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Bought a sawmill

Meanwhile, found a really awesome deal on a sawmill. An Oscar 121 – a mid-range saw usually costing around $4,000. From an LHBA member for cheap. Almost half price. Only used once and looks brand new. Has some bad gas in the tank, but the compression is good. Just haven’t had a chance to put good gas in it.

Got the building permit

Follow up to my last post- the guy at the inspection department plugged in the numbers- said my plans show my house will pass with flying colors. The reference home is set for an energy efficiency of 100 (see my last post). Mine had to be 70 or less. He called a few days later and said my house comes in around 56. Awesome.

Took the info down to the city- and after some confusion on which comes first-  utilities or the permit (the city said it was utilities, while the utilities said it was the permit- it’s the permit), paid my $650. The secretary said it would be a few days- had to go before the city council, but then she sent me an email that afternoon:capture

I think the neighbor had a word with the mayor. But now I can’t transport my forms until I get my truck fixed (don’t want to keep using the trailer).

Finished the model

My wife has also been working on the model- It is looking really, really neat:

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Update (again) on Schedule for rest of 2016

Well, looks like I won’t be able to stick to the schedule I made back in August: I’m a little behind; so here’s the issues:

  • Surprise! The city still charges $5,000 to hook up water, power, and sewer, so no change there.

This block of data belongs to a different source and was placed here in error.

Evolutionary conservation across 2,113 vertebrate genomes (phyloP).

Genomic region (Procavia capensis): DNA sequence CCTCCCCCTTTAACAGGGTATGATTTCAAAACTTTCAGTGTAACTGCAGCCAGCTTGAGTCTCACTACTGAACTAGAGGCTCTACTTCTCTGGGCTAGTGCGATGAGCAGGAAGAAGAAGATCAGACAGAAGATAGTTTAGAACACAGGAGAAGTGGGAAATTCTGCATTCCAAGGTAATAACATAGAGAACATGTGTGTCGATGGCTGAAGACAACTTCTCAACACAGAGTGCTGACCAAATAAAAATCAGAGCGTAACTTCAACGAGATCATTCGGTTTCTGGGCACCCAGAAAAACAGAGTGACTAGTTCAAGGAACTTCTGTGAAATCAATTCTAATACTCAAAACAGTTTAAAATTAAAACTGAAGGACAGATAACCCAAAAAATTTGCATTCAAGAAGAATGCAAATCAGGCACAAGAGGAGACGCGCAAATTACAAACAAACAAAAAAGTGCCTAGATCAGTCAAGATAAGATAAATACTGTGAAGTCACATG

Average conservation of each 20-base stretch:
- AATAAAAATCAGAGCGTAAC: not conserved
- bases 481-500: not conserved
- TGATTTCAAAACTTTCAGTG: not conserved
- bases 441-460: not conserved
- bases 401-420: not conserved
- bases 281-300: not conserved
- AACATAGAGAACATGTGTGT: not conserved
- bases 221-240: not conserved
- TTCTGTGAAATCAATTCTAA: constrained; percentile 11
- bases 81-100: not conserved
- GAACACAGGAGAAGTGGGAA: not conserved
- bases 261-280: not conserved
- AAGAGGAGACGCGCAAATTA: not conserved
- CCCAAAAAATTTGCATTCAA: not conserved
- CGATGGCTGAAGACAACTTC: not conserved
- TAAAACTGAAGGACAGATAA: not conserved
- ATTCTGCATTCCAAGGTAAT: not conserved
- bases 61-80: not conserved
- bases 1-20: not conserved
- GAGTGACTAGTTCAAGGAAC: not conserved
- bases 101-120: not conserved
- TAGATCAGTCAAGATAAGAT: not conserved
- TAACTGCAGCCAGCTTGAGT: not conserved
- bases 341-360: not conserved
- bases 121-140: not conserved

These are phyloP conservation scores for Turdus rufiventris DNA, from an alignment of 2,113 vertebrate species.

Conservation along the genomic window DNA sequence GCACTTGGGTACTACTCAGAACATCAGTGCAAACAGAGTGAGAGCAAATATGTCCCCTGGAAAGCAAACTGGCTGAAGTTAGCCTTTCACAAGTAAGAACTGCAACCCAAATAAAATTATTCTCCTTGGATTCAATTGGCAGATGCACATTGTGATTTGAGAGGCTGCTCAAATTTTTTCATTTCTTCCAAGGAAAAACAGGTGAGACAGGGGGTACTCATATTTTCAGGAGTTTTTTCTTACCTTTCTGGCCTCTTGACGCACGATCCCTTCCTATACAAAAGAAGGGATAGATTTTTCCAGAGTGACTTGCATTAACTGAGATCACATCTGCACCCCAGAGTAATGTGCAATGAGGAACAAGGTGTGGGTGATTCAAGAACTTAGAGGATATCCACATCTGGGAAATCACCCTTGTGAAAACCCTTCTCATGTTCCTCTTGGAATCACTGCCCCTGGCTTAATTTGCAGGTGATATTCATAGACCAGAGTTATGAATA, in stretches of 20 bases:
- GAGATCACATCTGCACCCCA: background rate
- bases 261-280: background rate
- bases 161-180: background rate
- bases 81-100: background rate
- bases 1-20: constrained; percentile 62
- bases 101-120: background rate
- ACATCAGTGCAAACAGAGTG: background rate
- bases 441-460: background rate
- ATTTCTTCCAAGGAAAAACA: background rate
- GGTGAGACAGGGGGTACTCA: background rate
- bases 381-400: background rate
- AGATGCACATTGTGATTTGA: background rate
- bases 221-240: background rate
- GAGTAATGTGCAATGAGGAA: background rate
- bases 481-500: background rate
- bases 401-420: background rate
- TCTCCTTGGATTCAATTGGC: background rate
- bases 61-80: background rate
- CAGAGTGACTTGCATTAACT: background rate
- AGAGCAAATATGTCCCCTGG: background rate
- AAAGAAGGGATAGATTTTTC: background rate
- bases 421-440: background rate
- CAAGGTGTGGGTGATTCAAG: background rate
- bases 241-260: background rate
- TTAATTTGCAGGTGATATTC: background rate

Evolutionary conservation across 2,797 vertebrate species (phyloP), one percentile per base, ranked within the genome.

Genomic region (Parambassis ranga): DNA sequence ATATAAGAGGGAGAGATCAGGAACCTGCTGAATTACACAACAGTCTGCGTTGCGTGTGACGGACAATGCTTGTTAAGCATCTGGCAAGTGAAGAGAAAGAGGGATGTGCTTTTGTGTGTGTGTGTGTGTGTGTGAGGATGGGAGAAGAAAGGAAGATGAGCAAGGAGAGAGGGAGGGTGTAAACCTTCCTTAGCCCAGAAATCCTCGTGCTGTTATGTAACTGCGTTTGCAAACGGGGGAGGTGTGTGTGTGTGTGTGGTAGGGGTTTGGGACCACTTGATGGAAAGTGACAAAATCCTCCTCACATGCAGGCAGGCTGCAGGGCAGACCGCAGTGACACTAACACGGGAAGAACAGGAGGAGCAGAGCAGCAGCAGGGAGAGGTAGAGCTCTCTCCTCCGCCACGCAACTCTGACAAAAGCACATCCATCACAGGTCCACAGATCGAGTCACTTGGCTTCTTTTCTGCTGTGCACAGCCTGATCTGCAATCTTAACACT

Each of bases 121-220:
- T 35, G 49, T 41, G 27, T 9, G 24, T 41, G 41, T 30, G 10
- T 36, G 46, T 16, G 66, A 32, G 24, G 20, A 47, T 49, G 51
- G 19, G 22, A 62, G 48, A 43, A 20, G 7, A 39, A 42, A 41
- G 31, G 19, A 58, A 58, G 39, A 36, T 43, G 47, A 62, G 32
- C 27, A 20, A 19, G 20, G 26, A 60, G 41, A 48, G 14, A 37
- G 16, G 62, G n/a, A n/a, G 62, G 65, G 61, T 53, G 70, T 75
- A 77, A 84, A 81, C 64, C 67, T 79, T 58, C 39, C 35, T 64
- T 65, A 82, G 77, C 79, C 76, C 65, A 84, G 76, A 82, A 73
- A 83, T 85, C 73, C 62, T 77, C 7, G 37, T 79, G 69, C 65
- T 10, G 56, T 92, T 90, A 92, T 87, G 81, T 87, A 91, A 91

• The annual “burn ban” for our county is still in effect. It was supposed to expire on October 1, but there is a very bad drought going on right now (don’t laugh, Utah friends, it is shockingly dusty out at my place (I circled our county in blue on the map below: “Extreme Drought”. captureThis means I can’t burn any of my brush piles- and they are getting big. I don’t know when we’ll get rain. We are having record setting heat- in the upper 80’s

It is the end of October. Records that stood since 1926 are being broken. It is hot, hot, hot, and dry, dry, dry. It’s throwing a few things off, but helping others, I guess- without rain, there’s no mud. It’s great for hauling logs. It’s also great for inhibiting mold and fungus growth.

I’ll revisit the schedule with some updates:

  • On my original schedule, I’ve completed the July goals.
  • August, I had planned on having enough trees (53) to start the build. But as I noted in my last post “crooked logs”, I realized a lot of my logs are too crooked, so I upped the number I need to 65. I have 51 on racks right now. So I need about 15 more. Plus, I’ll need some for RPSL’s, and everything else.
    • Luckily, I just cut a tree on my property this weekend. I measured it, and it looks like 48 feet of it are usable. All the trees on that part of the property are the same age (and height), so this is great news- we can use them for our build.
  • September– I was going to peel all trees- that month came and went. I spent a week welding the forks on my tractor, while my wife did the tedious job of scraping bug “dirt” from the bark beetles off of my logs (if you just peel them, the bug poop stays on there and gets hard- making it so the borate doesn’t penetrate as well), so I’m behind there.
  • October, I was going to submit plans, get my water hooked up, etc- that will probably be November (which starts this week!) Still working on modifying the stock plans- it is now a bottleneck to progress- I have no time to work on it: